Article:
Councils and housing associations should provide homes in areas where there are higher earners, a government-commissioned review says.
Social housing tenants are more likely to be unemployed
Professor John Hills also proposes spare land on council estates should be used to build private homes.
This would provide a better social mix - at the moment half of social housing is in the poorest 20% places, he said.
But he said ending security of tenure would be "very unhelpful" and tenants should be "incentivised" to move on,
The government has said there are "no plans" to end the role of social housing as a "safety net".
But it expects pressures on social housing to grow, with more single people needing homes and, as the gap between house prices and incomes grows, fewer tenants buying their own homes.
The type of council tenant has changed, the report found, with more likely to be on very low incomes, or not in work at all.
People of working age in social housing were twice as likely to be unemployed than the average person - partly due to the "neighbourhood effects" of living in deprived areas, such as welfare dependency and the difficulty of moving house.
Professor Hills, from the London School of Economics, said social housing played a "crucial role" in the lives of 4m households.
"But the evidence is that we are not realising its full potential," he said.
Social housing had been intended to avoid having "rich people on one side of the tracks and poorer people on the other side of the tracks", he said.
But communities had become polarised over the decades.
He argued that private estates had gained from social landlords moving in and renovating run-down properties.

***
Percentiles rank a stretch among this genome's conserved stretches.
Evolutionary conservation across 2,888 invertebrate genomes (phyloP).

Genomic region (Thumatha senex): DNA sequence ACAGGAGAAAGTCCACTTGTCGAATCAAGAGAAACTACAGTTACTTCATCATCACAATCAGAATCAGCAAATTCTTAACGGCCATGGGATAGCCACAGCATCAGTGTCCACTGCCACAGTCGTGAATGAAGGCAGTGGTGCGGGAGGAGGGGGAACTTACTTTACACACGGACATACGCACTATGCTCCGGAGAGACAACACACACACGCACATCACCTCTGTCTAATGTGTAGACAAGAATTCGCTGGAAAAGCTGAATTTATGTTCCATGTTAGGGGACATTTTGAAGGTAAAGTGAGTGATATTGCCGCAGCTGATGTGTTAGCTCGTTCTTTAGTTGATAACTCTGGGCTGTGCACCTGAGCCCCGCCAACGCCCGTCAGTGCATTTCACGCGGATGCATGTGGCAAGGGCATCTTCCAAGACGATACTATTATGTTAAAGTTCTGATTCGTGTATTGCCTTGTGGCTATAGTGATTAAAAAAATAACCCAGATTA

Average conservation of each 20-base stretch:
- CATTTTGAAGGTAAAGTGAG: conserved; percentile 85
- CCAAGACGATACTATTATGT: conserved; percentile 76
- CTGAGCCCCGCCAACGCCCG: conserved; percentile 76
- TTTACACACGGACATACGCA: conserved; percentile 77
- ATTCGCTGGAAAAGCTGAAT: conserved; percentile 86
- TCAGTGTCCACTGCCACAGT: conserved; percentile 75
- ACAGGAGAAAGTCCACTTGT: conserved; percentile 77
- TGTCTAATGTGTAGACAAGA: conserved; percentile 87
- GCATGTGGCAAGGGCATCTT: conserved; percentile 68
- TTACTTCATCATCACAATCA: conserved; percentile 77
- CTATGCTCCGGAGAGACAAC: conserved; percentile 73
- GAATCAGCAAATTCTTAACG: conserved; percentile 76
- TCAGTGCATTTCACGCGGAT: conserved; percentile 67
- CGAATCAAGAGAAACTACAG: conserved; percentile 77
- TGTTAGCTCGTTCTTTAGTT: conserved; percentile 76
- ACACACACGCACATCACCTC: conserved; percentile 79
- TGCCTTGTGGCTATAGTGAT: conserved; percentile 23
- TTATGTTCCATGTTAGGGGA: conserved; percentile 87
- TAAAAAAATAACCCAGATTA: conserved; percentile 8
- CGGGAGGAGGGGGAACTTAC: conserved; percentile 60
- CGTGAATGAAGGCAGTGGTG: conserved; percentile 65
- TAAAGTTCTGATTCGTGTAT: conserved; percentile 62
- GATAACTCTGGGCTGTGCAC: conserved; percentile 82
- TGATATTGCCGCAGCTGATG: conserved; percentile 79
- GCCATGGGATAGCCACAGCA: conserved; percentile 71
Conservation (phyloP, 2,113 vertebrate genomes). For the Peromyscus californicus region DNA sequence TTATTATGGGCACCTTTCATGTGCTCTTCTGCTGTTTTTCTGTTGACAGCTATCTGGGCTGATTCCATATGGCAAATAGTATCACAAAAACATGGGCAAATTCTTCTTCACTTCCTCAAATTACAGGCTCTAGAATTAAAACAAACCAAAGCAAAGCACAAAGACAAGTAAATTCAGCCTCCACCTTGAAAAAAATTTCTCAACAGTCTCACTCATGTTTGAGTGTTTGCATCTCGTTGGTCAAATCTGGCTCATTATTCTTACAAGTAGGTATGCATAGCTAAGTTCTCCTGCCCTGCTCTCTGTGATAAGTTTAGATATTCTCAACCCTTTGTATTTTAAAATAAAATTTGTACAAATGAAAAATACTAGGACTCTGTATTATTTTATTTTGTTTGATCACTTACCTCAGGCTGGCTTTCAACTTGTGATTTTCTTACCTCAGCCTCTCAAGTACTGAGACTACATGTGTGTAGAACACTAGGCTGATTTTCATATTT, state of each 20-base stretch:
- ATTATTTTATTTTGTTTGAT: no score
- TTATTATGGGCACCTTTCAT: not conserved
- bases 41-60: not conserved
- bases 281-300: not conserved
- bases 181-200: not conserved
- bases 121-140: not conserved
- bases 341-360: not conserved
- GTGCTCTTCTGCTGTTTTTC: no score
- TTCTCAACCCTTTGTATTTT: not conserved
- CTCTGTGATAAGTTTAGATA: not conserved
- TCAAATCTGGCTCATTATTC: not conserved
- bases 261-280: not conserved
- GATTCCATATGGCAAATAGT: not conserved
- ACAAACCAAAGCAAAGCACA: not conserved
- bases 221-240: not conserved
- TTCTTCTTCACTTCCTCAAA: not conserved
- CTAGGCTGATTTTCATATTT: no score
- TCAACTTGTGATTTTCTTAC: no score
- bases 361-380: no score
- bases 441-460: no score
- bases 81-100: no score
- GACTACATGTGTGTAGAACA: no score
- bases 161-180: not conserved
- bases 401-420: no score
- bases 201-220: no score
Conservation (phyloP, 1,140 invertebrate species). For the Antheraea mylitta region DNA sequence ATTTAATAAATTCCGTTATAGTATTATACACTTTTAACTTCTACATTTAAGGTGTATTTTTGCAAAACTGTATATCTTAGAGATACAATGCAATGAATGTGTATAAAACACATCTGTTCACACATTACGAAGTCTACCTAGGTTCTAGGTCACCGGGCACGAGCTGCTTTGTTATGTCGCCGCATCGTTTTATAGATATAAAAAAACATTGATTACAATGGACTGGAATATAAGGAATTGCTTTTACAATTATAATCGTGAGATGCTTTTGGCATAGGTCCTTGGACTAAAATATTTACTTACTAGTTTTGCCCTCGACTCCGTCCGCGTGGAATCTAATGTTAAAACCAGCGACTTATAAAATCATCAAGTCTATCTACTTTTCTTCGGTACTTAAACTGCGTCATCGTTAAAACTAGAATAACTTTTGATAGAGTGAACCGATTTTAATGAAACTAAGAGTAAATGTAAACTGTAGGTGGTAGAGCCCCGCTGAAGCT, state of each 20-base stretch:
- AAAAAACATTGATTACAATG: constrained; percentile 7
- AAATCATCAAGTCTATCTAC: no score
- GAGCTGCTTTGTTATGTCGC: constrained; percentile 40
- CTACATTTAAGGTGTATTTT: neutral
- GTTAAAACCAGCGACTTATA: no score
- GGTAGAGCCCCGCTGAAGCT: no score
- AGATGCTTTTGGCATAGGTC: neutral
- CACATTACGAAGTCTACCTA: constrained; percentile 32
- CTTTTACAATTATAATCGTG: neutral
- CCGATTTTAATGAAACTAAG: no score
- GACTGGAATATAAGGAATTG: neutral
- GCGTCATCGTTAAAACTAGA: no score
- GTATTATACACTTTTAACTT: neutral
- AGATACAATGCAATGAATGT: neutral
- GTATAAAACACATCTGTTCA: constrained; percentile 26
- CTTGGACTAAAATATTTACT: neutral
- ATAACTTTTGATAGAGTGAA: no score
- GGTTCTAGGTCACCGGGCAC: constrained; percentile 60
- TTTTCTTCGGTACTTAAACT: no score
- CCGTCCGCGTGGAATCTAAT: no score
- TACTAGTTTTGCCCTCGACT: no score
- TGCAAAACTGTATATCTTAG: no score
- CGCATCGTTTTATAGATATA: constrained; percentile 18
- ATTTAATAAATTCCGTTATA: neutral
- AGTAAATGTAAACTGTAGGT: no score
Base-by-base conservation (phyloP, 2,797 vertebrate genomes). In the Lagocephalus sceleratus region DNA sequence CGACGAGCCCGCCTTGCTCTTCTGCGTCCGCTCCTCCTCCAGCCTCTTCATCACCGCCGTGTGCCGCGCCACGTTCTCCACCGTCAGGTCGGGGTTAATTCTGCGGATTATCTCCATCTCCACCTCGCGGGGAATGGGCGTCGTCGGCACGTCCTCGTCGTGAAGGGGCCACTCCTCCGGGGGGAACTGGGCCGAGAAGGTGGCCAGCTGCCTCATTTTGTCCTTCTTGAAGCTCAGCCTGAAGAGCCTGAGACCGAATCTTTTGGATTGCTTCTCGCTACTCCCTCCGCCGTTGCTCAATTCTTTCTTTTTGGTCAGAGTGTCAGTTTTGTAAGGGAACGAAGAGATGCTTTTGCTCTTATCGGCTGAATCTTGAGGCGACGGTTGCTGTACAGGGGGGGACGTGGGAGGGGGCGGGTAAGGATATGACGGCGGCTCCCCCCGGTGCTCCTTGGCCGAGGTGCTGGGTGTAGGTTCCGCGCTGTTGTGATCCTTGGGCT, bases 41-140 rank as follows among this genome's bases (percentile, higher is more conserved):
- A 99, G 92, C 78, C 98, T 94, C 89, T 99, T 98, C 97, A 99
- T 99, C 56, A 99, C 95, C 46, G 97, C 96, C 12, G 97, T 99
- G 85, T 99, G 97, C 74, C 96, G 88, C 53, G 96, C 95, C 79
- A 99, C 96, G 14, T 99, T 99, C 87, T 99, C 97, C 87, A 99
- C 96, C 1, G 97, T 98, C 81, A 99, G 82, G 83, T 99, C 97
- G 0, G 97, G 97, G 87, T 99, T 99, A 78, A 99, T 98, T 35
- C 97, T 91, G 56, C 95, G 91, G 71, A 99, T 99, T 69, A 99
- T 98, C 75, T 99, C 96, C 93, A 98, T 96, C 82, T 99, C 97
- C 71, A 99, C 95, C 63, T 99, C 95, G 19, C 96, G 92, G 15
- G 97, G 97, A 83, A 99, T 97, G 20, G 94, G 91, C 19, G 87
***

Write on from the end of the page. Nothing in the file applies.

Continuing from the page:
"This isn't a one-way thing," he said. "And it's healthy - in the way society works - for there to be a mix."
And he said in some cases, there was no alternative but to rebuild the worst estates, although it was costly and caused much upheaval.
He also called for more choice for social housing tenants, including more help for them to buy their own homes and regular reviews of their circumstances, to see if they were able to buy a stake in their homes.
But he said tenants needed to be encouraged, not forced to move on.
"A threat to the security of tenure of existing tenants who have taken it for granted would be controversial, to say the least," he said.
"It would also have some side effects which could reinforce some of the key problems."
The government says it wants to expand the opportunity of home ownership to more social housing tenants.
Responding to the report, Communities Secretary Ruth Kelly said building more social housing was a priority.
But she added: "The Hills review confronts us with other challenges: how can social housing be even better at achieving the twin goals of providing support to those who most need it while also equipping people to progress and get on with their lives".
The Conservatives say the current system for selling council homes to tenants was "needlessly bureaucratic".
For the Liberal Democrats communities spokesman Andrew Stunell said: "The government has taken 500,000 homes out of the social housing sector, and now, surprise, surprise, there are an extra 500,000 families on council waiting lists.
"Changing security of tenure is simply rearranging the deckchairs whilst the ship sinks. This government must build more social homes now."